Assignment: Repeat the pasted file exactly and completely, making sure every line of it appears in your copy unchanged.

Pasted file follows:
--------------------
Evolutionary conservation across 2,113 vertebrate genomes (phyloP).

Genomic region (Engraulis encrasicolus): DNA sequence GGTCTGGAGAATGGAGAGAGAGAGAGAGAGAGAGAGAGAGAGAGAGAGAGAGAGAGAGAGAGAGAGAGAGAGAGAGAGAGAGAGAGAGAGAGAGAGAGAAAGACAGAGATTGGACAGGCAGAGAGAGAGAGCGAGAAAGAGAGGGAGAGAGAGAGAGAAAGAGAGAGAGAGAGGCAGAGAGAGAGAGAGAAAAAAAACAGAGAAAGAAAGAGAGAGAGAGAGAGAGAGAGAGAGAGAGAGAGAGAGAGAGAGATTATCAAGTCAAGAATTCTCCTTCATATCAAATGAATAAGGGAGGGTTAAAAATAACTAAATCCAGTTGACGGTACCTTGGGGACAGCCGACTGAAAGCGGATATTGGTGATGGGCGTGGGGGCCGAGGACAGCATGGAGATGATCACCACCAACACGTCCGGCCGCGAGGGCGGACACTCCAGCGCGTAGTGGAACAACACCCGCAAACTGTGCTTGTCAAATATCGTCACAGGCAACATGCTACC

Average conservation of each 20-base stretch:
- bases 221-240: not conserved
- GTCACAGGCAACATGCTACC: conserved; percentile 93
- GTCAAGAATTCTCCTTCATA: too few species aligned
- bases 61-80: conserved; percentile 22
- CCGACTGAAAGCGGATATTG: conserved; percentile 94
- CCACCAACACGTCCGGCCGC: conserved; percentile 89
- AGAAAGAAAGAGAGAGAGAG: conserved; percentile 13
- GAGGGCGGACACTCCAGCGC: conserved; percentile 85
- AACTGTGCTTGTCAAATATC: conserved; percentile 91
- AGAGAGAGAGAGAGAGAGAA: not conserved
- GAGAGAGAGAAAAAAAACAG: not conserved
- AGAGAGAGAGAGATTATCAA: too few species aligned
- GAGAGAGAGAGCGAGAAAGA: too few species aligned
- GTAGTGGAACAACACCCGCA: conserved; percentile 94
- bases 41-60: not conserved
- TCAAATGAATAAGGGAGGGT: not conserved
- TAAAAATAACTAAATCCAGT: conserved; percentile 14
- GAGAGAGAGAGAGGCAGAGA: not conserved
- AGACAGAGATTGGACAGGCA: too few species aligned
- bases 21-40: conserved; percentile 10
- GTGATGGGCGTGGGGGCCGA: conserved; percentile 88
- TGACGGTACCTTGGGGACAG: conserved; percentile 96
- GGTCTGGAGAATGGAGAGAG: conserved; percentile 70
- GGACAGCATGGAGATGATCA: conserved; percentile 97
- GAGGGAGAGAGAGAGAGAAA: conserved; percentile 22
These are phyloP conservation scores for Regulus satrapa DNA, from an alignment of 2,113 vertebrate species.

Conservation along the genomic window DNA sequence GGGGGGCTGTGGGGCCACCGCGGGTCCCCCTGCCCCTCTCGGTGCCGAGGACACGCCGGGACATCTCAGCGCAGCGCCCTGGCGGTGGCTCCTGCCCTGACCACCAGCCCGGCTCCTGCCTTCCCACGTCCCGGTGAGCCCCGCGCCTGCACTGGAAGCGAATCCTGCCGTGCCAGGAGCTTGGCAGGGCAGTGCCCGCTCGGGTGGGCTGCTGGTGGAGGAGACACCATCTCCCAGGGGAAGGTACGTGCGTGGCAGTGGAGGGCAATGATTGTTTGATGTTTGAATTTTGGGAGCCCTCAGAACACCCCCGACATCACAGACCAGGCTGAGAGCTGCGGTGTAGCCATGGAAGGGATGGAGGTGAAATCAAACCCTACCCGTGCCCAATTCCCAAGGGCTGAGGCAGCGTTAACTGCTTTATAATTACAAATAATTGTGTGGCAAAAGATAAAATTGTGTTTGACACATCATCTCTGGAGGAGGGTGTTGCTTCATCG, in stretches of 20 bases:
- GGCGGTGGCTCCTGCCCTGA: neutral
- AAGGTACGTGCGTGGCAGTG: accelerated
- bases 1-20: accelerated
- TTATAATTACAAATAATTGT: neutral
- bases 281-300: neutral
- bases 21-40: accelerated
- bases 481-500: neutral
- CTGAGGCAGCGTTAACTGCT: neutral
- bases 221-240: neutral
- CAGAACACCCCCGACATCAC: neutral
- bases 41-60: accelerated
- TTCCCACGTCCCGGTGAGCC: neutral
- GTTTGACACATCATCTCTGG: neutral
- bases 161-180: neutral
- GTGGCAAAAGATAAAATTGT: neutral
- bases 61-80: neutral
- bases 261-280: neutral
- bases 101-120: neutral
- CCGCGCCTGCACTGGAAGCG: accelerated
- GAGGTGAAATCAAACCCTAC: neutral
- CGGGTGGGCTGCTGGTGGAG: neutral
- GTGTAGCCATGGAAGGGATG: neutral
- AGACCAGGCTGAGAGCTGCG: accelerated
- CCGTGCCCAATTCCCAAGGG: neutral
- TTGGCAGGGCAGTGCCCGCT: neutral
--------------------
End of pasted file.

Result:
Evolutionary conservation across 2,113 vertebrate genomes (phyloP).

Genomic region (Engraulis encrasicolus): DNA sequence GGTCTGGAGAATGGAGAGAGAGAGAGAGAGAGAGAGAGAGAGAGAGAGAGAGAGAGAGAGAGAGAGAGAGAGAGAGAGAGAGAGAGAGAGAGAGAGAGAAAGACAGAGATTGGACAGGCAGAGAGAGAGAGCGAGAAAGAGAGGGAGAGAGAGAGAGAAAGAGAGAGAGAGAGGCAGAGAGAGAGAGAGAAAAAAAACAGAGAAAGAAAGAGAGAGAGAGAGAGAGAGAGAGAGAGAGAGAGAGAGAGAGAGATTATCAAGTCAAGAATTCTCCTTCATATCAAATGAATAAGGGAGGGTTAAAAATAACTAAATCCAGTTGACGGTACCTTGGGGACAGCCGACTGAAAGCGGATATTGGTGATGGGCGTGGGGGCCGAGGACAGCATGGAGATGATCACCACCAACACGTCCGGCCGCGAGGGCGGACACTCCAGCGCGTAGTGGAACAACACCCGCAAACTGTGCTTGTCAAATATCGTCACAGGCAACATGCTACC

Average conservation of each 20-base stretch:
- bases 221-240: not conserved
- GTCACAGGCAACATGCTACC: conserved; percentile 93
- GTCAAGAATTCTCCTTCATA: too few species aligned
- bases 61-80: conserved; percentile 22
- CCGACTGAAAGCGGATATTG: conserved; percentile 94
- CCACCAACACGTCCGGCCGC: conserved; percentile 89
- AGAAAGAAAGAGAGAGAGAG: conserved; percentile 13
- GAGGGCGGACACTCCAGCGC: conserved; percentile 85
- AACTGTGCTTGTCAAATATC: conserved; percentile 91
- AGAGAGAGAGAGAGAGAGAA: not conserved
- GAGAGAGAGAAAAAAAACAG: not conserved
- AGAGAGAGAGAGATTATCAA: too few species aligned
- GAGAGAGAGAGCGAGAAAGA: too few species aligned
- GTAGTGGAACAACACCCGCA: conserved; percentile 94
- bases 41-60: not conserved
- TCAAATGAATAAGGGAGGGT: not conserved
- TAAAAATAACTAAATCCAGT: conserved; percentile 14
- GAGAGAGAGAGAGGCAGAGA: not conserved
- AGACAGAGATTGGACAGGCA: too few species aligned
- bases 21-40: conserved; percentile 10
- GTGATGGGCGTGGGGGCCGA: conserved; percentile 88
- TGACGGTACCTTGGGGACAG: conserved; percentile 96
- GGTCTGGAGAATGGAGAGAG: conserved; percentile 70
- GGACAGCATGGAGATGATCA: conserved; percentile 97
- GAGGGAGAGAGAGAGAGAAA: conserved; percentile 22
These are phyloP conservation scores for Regulus satrapa DNA, from an alignment of 2,113 vertebrate species.

Conservation along the genomic window DNA sequence GGGGGGCTGTGGGGCCACCGCGGGTCCCCCTGCCCCTCTCGGTGCCGAGGACACGCCGGGACATCTCAGCGCAGCGCCCTGGCGGTGGCTCCTGCCCTGACCACCAGCCCGGCTCCTGCCTTCCCACGTCCCGGTGAGCCCCGCGCCTGCACTGGAAGCGAATCCTGCCGTGCCAGGAGCTTGGCAGGGCAGTGCCCGCTCGGGTGGGCTGCTGGTGGAGGAGACACCATCTCCCAGGGGAAGGTACGTGCGTGGCAGTGGAGGGCAATGATTGTTTGATGTTTGAATTTTGGGAGCCCTCAGAACACCCCCGACATCACAGACCAGGCTGAGAGCTGCGGTGTAGCCATGGAAGGGATGGAGGTGAAATCAAACCCTACCCGTGCCCAATTCCCAAGGGCTGAGGCAGCGTTAACTGCTTTATAATTACAAATAATTGTGTGGCAAAAGATAAAATTGTGTTTGACACATCATCTCTGGAGGAGGGTGTTGCTTCATCG, in stretches of 20 bases:
- GGCGGTGGCTCCTGCCCTGA: neutral
- AAGGTACGTGCGTGGCAGTG: accelerated
- bases 1-20: accelerated
- TTATAATTACAAATAATTGT: neutral
- bases 281-300: neutral
- bases 21-40: accelerated
- bases 481-500: neutral
- CTGAGGCAGCGTTAACTGCT: neutral
- bases 221-240: neutral
- CAGAACACCCCCGACATCAC: neutral
- bases 41-60: accelerated
- TTCCCACGTCCCGGTGAGCC: neutral
- GTTTGACACATCATCTCTGG: neutral
- bases 161-180: neutral
- GTGGCAAAAGATAAAATTGT: neutral
- bases 61-80: neutral
- bases 261-280: neutral
- bases 101-120: neutral
- CCGCGCCTGCACTGGAAGCG: accelerated
- GAGGTGAAATCAAACCCTAC: neutral
- CGGGTGGGCTGCTGGTGGAG: neutral
- GTGTAGCCATGGAAGGGATG: neutral
- AGACCAGGCTGAGAGCTGCG: accelerated
- CCGTGCCCAATTCCCAAGGG: neutral
- TTGGCAGGGCAGTGCCCGCT: neutral